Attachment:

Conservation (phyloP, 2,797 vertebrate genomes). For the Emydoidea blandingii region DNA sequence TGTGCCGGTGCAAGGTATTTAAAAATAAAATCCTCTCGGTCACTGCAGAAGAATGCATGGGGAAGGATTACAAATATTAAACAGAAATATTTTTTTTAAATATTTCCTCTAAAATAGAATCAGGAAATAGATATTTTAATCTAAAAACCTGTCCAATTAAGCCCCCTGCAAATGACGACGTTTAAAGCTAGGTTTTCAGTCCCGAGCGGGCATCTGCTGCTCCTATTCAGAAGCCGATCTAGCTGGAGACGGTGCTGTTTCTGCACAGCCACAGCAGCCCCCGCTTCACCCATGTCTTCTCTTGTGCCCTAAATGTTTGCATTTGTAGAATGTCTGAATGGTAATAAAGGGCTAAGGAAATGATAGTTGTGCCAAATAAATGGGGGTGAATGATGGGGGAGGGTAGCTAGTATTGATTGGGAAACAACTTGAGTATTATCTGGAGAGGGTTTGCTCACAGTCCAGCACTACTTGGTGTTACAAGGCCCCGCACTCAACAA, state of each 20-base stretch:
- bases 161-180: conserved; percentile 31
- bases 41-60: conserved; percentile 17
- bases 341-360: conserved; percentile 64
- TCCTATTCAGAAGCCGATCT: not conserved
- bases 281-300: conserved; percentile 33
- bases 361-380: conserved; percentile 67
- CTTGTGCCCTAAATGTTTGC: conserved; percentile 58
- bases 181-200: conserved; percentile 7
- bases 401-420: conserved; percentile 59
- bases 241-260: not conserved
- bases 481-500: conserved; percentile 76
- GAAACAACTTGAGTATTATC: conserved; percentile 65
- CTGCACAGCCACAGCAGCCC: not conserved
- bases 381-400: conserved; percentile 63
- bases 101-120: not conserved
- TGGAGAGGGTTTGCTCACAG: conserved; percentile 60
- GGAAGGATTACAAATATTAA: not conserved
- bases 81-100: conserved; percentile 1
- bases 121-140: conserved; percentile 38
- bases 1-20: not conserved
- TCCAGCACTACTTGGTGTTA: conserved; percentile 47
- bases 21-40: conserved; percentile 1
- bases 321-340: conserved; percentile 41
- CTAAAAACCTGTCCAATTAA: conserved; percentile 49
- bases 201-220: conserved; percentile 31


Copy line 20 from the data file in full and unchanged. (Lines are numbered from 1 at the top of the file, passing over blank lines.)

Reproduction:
- bases 121-140: conserved; percentile 38